'Ian Ashbridge is a murder sleuth. He has an abiding passion to track down murder wherever it has occurred. He is interested in “the darker intricacies of human behaviour”. He is in search of “vintage killings”.
Cumbria has provided its fair share of murders over the past century.
One of the most brutal was in West Walls in Carlisle, on Guy Fawkes Day, 1910. A tanner and curer of skins, Alexander Norval, was found by a policeman on his beat lying at the foot of the stairs leading to his office. The seventy-five year-old had been battered to death, apparently with the heavy axe he kept in his office. His purse was missing, but his watch and pocket book were still about his person.
Alexander’s son, Archibald from Sheffield Street, was arrested. He was drunk, a gambler and known to be desperately short of money – his father paid him badly for his work in the tannery. In the court he explained away the bloodstains on his clothes as being the result of his work. The evidence against him was deemed insufficient and he was acquitted. The murder may have been committed by a passing tramp who saw an opportunity for some easy money. However, Archibald had been flush with money that day and he was known to detest his father. After a hundred years we can come no closer to a conclusion about one of the most brutal murders to have occurred in Carlisle.
The last murderer from Carlisle to be hanged was twenty-two years old John Wilson Vickers in 1957. He was a ne-er-do-well from Croglin who had come to live in Aglionby Street to savour the delights of a big city. Constantly short of money and with an eye for easy pickings, he’d kept a watch on the small shop on the corner of Tait Street run by Miss Jane Duckett. She was frail and deaf and in her seventies. Vickers had effected an entry in the middle of the night and was searching the cellar when the old lady appeared at the top of the stairs, in her nightdress and slippers. Vickers hit out at her, but he denied kicking her.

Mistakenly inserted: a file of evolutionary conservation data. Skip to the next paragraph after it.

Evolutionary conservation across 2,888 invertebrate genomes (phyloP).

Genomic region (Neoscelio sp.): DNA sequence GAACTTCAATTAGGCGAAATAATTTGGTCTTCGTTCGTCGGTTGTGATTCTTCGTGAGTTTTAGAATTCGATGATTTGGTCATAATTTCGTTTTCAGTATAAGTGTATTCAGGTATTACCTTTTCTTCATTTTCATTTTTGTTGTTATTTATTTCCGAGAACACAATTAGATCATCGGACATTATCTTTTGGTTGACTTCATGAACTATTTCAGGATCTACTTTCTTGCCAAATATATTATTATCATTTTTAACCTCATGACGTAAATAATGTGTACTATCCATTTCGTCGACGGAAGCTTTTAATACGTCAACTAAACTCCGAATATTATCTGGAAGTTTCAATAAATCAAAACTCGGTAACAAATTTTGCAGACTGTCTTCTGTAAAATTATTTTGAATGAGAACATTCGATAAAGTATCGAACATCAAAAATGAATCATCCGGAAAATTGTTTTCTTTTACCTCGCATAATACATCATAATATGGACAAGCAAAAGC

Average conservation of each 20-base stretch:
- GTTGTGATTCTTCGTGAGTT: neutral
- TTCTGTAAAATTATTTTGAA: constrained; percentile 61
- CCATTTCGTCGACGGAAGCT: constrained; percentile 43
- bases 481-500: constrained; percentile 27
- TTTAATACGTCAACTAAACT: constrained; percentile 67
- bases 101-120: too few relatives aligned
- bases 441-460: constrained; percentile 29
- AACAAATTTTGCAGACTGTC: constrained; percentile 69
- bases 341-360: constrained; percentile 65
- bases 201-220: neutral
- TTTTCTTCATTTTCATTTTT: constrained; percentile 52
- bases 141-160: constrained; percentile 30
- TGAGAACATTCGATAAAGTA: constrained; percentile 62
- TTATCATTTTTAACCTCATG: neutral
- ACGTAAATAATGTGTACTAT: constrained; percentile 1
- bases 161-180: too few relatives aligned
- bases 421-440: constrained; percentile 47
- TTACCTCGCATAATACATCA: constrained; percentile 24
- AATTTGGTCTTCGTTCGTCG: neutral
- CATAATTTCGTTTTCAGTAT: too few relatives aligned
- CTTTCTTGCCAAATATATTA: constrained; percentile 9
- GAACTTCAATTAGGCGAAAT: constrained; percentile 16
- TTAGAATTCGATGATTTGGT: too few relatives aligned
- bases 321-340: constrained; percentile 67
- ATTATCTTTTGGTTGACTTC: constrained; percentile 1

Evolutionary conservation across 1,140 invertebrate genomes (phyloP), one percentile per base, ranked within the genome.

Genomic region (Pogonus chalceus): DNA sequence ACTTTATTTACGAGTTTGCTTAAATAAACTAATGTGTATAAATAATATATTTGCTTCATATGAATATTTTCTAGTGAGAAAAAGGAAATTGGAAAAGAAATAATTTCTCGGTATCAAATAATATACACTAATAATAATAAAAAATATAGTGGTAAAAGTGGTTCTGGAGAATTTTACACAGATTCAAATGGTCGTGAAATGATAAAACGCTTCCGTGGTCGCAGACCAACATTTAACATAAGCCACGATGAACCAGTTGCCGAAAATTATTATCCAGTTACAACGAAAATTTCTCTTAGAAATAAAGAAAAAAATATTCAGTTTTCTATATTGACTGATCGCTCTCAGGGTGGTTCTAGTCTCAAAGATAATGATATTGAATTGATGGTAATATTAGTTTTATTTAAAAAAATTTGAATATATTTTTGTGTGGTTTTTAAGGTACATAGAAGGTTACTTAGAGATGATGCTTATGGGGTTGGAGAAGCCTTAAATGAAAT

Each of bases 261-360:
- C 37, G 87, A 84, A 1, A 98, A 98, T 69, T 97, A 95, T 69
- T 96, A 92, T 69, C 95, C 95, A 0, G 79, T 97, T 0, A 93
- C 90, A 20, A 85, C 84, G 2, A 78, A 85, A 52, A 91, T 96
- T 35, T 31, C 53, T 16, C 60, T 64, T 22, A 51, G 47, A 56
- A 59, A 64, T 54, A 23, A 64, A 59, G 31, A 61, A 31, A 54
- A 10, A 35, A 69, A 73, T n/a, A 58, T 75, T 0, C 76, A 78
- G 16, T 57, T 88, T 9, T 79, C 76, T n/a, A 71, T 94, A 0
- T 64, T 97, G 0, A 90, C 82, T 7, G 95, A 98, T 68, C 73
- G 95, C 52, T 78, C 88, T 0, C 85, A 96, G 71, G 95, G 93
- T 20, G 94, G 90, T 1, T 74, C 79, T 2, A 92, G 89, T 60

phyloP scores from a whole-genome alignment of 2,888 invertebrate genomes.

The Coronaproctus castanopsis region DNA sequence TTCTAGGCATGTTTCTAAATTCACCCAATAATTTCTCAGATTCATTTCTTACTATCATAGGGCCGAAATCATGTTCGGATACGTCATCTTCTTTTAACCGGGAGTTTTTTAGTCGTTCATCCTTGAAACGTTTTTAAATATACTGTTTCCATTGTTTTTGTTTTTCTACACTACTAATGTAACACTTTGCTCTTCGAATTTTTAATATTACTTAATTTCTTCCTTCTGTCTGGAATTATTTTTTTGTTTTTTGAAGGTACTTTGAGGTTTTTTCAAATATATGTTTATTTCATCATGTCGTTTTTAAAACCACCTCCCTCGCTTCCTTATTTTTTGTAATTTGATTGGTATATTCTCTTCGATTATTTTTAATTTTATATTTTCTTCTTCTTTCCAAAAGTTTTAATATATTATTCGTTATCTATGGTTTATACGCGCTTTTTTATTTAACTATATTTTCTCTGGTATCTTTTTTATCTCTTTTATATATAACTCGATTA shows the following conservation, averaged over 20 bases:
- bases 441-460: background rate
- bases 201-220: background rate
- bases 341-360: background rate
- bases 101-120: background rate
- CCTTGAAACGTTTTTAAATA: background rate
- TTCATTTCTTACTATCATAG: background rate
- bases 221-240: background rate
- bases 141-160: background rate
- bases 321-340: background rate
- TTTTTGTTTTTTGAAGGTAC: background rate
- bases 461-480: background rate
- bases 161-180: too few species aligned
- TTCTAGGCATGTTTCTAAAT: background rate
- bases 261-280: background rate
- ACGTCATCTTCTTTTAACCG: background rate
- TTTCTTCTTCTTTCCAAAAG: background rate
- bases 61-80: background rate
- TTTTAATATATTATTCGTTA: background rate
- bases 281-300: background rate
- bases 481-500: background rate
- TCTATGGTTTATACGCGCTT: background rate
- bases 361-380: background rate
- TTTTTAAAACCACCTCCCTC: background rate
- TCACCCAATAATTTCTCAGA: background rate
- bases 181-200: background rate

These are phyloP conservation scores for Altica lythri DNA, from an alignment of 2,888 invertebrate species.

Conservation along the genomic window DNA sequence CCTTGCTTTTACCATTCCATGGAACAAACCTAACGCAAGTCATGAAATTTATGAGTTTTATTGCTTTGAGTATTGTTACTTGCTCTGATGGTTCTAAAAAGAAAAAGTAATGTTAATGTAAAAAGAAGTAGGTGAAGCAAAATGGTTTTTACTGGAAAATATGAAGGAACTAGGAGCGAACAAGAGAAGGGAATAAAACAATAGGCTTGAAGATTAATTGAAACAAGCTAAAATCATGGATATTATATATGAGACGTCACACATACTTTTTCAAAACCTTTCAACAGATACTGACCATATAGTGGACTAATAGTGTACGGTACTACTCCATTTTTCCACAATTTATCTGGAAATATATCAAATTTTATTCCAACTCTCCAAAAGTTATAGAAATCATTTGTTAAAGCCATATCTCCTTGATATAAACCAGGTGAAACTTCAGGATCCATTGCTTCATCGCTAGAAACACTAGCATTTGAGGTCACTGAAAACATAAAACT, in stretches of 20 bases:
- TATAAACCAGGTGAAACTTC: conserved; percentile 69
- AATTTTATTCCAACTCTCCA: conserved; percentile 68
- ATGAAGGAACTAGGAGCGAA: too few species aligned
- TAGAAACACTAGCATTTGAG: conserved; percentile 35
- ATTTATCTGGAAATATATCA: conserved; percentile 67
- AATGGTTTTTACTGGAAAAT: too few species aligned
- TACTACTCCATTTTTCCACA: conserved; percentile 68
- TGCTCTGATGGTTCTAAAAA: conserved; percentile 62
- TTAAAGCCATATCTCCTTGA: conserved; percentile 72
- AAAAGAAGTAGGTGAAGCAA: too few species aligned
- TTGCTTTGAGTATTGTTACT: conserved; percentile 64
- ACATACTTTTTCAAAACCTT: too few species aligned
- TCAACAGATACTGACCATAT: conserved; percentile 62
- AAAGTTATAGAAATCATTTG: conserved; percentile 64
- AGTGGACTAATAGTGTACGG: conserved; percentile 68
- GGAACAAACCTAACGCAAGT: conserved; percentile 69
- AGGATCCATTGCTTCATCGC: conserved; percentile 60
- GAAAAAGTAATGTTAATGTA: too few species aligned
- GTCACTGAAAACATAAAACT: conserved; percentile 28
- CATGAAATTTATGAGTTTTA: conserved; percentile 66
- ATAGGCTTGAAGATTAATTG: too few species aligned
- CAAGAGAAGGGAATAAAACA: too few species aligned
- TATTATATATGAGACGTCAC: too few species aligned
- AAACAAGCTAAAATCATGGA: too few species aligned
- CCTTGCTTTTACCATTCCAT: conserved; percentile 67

With Miss Duckett lying dead in the cellar Vickers ransacked the house and then made good his escape. Back at his lodgings, at four o’clock in the morning he washed the blood off his cardigan and even had the coolness to iron his tie before he went to bed.
Neighbours noticed the milk had not been taken in the following morning. The shop failed to open and the police were informed. Within twenty-four hours, the police had arrested Vickers. In court his plea of manslaughter was rejected and he was found guilty of murder.
There have been other more notorious murders in the county. Most famous of all was perhaps the Percy Toplis case in 1920. Toplis was an army deserter and petty criminal who had killed a taxi-driver in Hampshire and then, when on the run, had shot a policeman and farmer in the Grampians. A national man-hunt was on.Toplis stayed over-night in Carlisle. He was seen and accosted by a local bobby in High Hesket. The policeman, PC Fulton backed away when Toplis threatened him with his Webley 6 revolver. Toplis made good his escape, but only as far as Plumpton churchyard where he was surrounded and shot by the police.
The murderer Ian Ashbridge finds “most noxious” is Archibald Thomas Hall, alias “the Butler”. Hall was a professional criminal and con-man. He left a trail of murders around the country and eventually sought to lie low in Newton arlosh.
Ian Ashbridge opens eighteen cases of murders from around the county. Some have been cold-blooded, some have been crimes of passion. No area of the county escapes. Chung Yi Miao garrotted his fiancée in Borrowdale. Peter Anthony Allen and Gwynne Owen Evans murdered John Alan West for his money in Seaton. They were the last men to be hanged in England.
There were comparatively few murders in Cumbria in the last century. Ian Ashbridge tells the story of those that did occur with a sharp forensic eye. He also has a deep sense of the villainy of human nature.' - Steve Matthews, Bookcase.